Three Myths about Care

 

Genuine Care is the foundation of inspirational leadership. If you are an inspirational leader, you are very good at getting people on your side. You galvanise your people towards a shared vision. You earn the trust of your people. You earn their loyalty and commitment.

In the most profound cases of inspirational leadership, people will literally follow you to the gates of hell, should you require such a feat from them.

Unfortunately, there are a lot of myths that we tend to believe about what Care means in a leadership context. Here are three myths about Care that are widely accepted.

Myth 1: Care is the Job of Care Specialists

Another common myth is that care is a job best done by professionals. In a work context this is most commonly made by line managers who want to leave the problem of looking after their people to a support function, so they can get on with the job of producing results. We call this phenomenon surrogate management.

Unfortunately, when a leader leaves the problem of caring for their people to someone else, they also give away their legitimacy. If you are not the one caring for your people, then you will not be the one that your people trust. You will therefore not earn their loyalty or their commitment.

Myth 2: To Care is to Look After Physical and Material Needs

Particularly in the workplace, we tend to believe that Care equals nice facilities and good pay.

But you can improve the facilities and pay people more and still not care and your people will not be fooled. In fact, in a study done on the topic, Etsko Schuitema found that poor living conditions on a mine did not negatively affect trust in management, which was initially surprising.

Unfortunately, whilst good pay, nice facilities and good benefits can earn a few browning points from new recruits, these things are not a substitute for genuine care and never can be. Even though employees may point to the lack of these things as the proof of a lack of care, these things are only one symptom of the bigger problem, they are not themselves the problem.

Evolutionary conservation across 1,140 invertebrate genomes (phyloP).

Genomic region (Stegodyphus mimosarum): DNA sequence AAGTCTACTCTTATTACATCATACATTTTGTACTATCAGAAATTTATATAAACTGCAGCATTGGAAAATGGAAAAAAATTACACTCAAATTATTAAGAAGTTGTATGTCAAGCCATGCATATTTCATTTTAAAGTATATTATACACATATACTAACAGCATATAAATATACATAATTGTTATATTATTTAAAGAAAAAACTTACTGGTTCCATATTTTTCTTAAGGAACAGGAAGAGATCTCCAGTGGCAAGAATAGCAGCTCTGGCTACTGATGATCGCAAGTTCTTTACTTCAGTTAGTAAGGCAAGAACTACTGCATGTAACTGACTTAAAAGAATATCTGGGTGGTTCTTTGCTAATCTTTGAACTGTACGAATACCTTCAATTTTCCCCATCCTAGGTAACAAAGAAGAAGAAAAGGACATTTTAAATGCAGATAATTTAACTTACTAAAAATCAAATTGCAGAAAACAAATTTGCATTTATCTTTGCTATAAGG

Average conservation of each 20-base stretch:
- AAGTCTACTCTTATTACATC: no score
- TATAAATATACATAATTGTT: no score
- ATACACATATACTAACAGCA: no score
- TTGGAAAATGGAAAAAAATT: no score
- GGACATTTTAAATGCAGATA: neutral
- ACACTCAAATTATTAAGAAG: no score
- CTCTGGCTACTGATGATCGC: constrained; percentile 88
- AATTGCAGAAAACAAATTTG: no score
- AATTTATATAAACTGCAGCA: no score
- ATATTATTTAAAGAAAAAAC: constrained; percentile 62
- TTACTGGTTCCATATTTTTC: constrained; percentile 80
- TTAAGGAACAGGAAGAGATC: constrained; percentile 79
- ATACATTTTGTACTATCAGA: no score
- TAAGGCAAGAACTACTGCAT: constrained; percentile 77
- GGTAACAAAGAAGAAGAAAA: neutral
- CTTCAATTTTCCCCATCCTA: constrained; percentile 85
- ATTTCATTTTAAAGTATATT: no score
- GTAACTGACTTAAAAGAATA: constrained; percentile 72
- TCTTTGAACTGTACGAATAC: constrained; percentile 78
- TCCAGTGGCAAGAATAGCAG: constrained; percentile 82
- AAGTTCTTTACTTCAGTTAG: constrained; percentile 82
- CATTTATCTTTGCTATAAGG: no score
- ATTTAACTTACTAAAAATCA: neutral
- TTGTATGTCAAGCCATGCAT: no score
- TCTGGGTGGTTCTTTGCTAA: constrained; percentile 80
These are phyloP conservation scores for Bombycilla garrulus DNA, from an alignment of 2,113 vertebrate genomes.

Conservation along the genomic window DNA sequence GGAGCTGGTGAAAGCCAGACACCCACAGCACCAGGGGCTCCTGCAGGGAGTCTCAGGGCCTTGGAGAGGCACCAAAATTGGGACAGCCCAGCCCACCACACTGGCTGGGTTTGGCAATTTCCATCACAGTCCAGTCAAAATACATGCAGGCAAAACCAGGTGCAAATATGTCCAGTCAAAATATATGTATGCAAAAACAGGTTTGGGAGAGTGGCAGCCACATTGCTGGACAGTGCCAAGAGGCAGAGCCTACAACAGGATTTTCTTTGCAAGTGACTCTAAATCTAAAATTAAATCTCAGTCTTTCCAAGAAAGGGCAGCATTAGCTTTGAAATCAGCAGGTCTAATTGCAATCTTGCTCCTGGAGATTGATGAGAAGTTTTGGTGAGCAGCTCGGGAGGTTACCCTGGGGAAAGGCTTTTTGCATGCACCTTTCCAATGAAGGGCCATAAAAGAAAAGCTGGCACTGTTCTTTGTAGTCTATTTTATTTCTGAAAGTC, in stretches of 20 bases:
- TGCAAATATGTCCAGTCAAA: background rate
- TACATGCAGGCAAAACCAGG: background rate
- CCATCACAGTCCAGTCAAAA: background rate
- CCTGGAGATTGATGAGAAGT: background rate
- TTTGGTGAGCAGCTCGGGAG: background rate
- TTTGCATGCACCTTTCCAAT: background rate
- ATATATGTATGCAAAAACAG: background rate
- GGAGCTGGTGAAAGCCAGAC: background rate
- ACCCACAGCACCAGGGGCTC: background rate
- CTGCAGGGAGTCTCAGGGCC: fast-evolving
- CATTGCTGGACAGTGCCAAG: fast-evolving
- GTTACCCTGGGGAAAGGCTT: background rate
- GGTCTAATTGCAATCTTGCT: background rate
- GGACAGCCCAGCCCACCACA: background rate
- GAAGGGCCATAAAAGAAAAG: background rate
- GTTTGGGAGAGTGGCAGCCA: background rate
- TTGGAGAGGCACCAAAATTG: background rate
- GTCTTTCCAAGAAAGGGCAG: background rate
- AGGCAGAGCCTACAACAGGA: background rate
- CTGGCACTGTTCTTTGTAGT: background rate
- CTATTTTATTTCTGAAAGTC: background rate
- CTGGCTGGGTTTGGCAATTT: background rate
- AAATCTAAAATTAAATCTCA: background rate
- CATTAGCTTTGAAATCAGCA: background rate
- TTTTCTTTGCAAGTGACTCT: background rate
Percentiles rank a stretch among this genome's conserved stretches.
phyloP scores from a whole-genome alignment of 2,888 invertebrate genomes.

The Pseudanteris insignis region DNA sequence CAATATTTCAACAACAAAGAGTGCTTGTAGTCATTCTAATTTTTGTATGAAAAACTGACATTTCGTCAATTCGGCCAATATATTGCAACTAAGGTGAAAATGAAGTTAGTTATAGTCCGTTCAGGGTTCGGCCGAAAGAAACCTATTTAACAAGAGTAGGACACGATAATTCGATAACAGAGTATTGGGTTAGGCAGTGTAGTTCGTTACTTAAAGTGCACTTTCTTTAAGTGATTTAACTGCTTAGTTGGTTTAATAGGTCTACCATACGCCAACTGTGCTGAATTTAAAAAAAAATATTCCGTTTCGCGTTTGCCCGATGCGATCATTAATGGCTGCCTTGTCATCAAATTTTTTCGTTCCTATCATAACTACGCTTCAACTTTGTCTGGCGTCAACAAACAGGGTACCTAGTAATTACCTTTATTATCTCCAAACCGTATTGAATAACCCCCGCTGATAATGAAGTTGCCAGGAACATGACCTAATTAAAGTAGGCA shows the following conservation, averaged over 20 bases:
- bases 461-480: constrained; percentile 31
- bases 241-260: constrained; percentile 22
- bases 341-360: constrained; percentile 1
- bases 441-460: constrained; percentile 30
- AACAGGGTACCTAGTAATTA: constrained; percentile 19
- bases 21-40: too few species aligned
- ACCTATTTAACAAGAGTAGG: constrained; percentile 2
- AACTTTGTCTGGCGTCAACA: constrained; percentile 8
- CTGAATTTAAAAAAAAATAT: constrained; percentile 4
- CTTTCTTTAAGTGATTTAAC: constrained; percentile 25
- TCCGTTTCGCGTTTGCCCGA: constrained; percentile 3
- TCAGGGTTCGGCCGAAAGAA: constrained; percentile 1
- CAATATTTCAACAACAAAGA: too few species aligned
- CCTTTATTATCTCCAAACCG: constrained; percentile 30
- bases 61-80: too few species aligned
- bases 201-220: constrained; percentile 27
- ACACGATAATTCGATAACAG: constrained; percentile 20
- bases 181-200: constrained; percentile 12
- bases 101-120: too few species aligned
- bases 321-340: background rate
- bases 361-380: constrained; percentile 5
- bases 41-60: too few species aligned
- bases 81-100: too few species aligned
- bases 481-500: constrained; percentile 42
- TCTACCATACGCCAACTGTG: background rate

Care is much broader than this. Care is wishing the best for you and bringing the best out of you. Aristotle said a true friendship is a friendship that aims at virtue. True care is not about your comfort, it is about your excellence.

Myth 3: Companies Care

We often talk about companies that Care. Employees also often accuse their own company of not caring, believing, of course, that it should care. So, believing the myth, companies create Company Care Systems which are designed to do the care bit on the company’s behalf.

But Care is a uniquely human characteristic. To attribute a uniquely human characteristic to an inanimate object like a company is clearly an error, or is at least imprecise.

In the first instance, a company does not have a heart that will bleed for its people. People do. What we actually mean when we say a company cares is that the people within the company care. We can call a company caring only if it has caring people running it.

So, if you are a leader and you would like your people to believe that the company cares for them, the first thing you need to do is care for them yourself. The most important person for every employee is, and should be, their immediate boss. And the boss must care.

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